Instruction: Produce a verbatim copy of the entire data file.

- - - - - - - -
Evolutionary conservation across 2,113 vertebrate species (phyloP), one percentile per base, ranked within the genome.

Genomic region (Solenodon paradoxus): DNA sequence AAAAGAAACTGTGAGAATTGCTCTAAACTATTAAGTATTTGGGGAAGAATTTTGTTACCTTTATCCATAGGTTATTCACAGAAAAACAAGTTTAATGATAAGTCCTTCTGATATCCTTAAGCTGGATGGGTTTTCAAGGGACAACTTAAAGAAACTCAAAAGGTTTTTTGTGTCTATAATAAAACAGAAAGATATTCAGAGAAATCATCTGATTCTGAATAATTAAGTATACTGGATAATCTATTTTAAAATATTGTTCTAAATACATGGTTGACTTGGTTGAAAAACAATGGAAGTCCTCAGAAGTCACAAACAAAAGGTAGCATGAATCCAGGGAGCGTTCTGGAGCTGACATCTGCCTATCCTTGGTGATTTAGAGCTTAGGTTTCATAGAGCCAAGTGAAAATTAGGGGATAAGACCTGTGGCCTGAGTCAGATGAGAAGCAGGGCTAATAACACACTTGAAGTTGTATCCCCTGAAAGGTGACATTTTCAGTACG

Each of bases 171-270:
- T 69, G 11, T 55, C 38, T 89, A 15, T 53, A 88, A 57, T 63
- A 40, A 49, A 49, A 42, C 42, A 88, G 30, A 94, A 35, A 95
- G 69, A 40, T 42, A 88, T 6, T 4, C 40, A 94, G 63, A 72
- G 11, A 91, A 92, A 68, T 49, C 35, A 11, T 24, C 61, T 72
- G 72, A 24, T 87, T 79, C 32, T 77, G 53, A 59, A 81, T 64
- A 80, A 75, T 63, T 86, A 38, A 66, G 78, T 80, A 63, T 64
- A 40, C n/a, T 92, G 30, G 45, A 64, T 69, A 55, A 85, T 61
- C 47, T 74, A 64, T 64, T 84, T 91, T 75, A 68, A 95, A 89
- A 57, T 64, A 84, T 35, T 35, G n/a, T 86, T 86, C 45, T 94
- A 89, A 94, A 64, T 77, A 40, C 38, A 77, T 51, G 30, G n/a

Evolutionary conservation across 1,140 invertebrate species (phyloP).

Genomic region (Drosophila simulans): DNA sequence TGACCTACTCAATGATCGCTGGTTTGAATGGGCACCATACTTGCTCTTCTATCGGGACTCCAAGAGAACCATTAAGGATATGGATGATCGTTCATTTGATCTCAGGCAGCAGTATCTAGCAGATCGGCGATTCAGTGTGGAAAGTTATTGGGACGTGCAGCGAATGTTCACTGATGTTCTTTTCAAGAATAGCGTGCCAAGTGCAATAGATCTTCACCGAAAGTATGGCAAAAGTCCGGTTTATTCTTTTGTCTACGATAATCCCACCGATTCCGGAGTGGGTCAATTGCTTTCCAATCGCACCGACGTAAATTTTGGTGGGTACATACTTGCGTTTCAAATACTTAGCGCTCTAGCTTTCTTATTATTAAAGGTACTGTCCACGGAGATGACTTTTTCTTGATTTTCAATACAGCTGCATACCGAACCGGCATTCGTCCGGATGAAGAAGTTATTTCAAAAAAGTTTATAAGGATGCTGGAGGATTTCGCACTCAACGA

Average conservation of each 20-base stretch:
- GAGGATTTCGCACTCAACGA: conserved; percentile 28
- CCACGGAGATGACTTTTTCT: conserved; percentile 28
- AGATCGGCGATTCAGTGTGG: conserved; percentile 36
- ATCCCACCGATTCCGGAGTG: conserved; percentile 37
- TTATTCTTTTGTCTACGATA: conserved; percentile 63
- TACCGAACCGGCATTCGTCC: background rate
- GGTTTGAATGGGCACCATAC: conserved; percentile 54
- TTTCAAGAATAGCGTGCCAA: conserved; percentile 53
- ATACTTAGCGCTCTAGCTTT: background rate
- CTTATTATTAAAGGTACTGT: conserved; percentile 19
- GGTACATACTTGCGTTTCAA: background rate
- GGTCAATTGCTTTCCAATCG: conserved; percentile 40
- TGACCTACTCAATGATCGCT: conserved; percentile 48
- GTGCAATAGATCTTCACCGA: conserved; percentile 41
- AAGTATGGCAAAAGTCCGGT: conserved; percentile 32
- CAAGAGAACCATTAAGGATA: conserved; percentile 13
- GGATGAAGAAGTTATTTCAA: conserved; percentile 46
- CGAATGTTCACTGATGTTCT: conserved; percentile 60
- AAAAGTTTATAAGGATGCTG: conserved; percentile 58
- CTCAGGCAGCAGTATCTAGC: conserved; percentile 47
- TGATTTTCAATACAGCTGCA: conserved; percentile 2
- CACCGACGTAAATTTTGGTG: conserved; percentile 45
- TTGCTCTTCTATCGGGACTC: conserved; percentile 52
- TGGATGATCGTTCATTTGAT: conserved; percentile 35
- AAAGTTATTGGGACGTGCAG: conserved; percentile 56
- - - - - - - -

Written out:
Evolutionary conservation across 2,113 vertebrate species (phyloP), one percentile per base, ranked within the genome.

Genomic region (Solenodon paradoxus): DNA sequence AAAAGAAACTGTGAGAATTGCTCTAAACTATTAAGTATTTGGGGAAGAATTTTGTTACCTTTATCCATAGGTTATTCACAGAAAAACAAGTTTAATGATAAGTCCTTCTGATATCCTTAAGCTGGATGGGTTTTCAAGGGACAACTTAAAGAAACTCAAAAGGTTTTTTGTGTCTATAATAAAACAGAAAGATATTCAGAGAAATCATCTGATTCTGAATAATTAAGTATACTGGATAATCTATTTTAAAATATTGTTCTAAATACATGGTTGACTTGGTTGAAAAACAATGGAAGTCCTCAGAAGTCACAAACAAAAGGTAGCATGAATCCAGGGAGCGTTCTGGAGCTGACATCTGCCTATCCTTGGTGATTTAGAGCTTAGGTTTCATAGAGCCAAGTGAAAATTAGGGGATAAGACCTGTGGCCTGAGTCAGATGAGAAGCAGGGCTAATAACACACTTGAAGTTGTATCCCCTGAAAGGTGACATTTTCAGTACG

Each of bases 171-270:
- T 69, G 11, T 55, C 38, T 89, A 15, T 53, A 88, A 57, T 63
- A 40, A 49, A 49, A 42, C 42, A 88, G 30, A 94, A 35, A 95
- G 69, A 40, T 42, A 88, T 6, T 4, C 40, A 94, G 63, A 72
- G 11, A 91, A 92, A 68, T 49, C 35, A 11, T 24, C 61, T 72
- G 72, A 24, T 87, T 79, C 32, T 77, G 53, A 59, A 81, T 64
- A 80, A 75, T 63, T 86, A 38, A 66, G 78, T 80, A 63, T 64
- A 40, C n/a, T 92, G 30, G 45, A 64, T 69, A 55, A 85, T 61
- C 47, T 74, A 64, T 64, T 84, T 91, T 75, A 68, A 95, A 89
- A 57, T 64, A 84, T 35, T 35, G n/a, T 86, T 86, C 45, T 94
- A 89, A 94, A 64, T 77, A 40, C 38, A 77, T 51, G 30, G n/a

Evolutionary conservation across 1,140 invertebrate species (phyloP).

Genomic region (Drosophila simulans): DNA sequence TGACCTACTCAATGATCGCTGGTTTGAATGGGCACCATACTTGCTCTTCTATCGGGACTCCAAGAGAACCATTAAGGATATGGATGATCGTTCATTTGATCTCAGGCAGCAGTATCTAGCAGATCGGCGATTCAGTGTGGAAAGTTATTGGGACGTGCAGCGAATGTTCACTGATGTTCTTTTCAAGAATAGCGTGCCAAGTGCAATAGATCTTCACCGAAAGTATGGCAAAAGTCCGGTTTATTCTTTTGTCTACGATAATCCCACCGATTCCGGAGTGGGTCAATTGCTTTCCAATCGCACCGACGTAAATTTTGGTGGGTACATACTTGCGTTTCAAATACTTAGCGCTCTAGCTTTCTTATTATTAAAGGTACTGTCCACGGAGATGACTTTTTCTTGATTTTCAATACAGCTGCATACCGAACCGGCATTCGTCCGGATGAAGAAGTTATTTCAAAAAAGTTTATAAGGATGCTGGAGGATTTCGCACTCAACGA

Average conservation of each 20-base stretch:
- GAGGATTTCGCACTCAACGA: conserved; percentile 28
- CCACGGAGATGACTTTTTCT: conserved; percentile 28
- AGATCGGCGATTCAGTGTGG: conserved; percentile 36
- ATCCCACCGATTCCGGAGTG: conserved; percentile 37
- TTATTCTTTTGTCTACGATA: conserved; percentile 63
- TACCGAACCGGCATTCGTCC: background rate
- GGTTTGAATGGGCACCATAC: conserved; percentile 54
- TTTCAAGAATAGCGTGCCAA: conserved; percentile 53
- ATACTTAGCGCTCTAGCTTT: background rate
- CTTATTATTAAAGGTACTGT: conserved; percentile 19
- GGTACATACTTGCGTTTCAA: background rate
- GGTCAATTGCTTTCCAATCG: conserved; percentile 40
- TGACCTACTCAATGATCGCT: conserved; percentile 48
- GTGCAATAGATCTTCACCGA: conserved; percentile 41
- AAGTATGGCAAAAGTCCGGT: conserved; percentile 32
- CAAGAGAACCATTAAGGATA: conserved; percentile 13
- GGATGAAGAAGTTATTTCAA: conserved; percentile 46
- CGAATGTTCACTGATGTTCT: conserved; percentile 60
- AAAAGTTTATAAGGATGCTG: conserved; percentile 58
- CTCAGGCAGCAGTATCTAGC: conserved; percentile 47
- TGATTTTCAATACAGCTGCA: conserved; percentile 2
- CACCGACGTAAATTTTGGTG: conserved; percentile 45
- TTGCTCTTCTATCGGGACTC: conserved; percentile 52
- TGGATGATCGTTCATTTGAT: conserved; percentile 35
- AAAGTTATTGGGACGTGCAG: conserved; percentile 56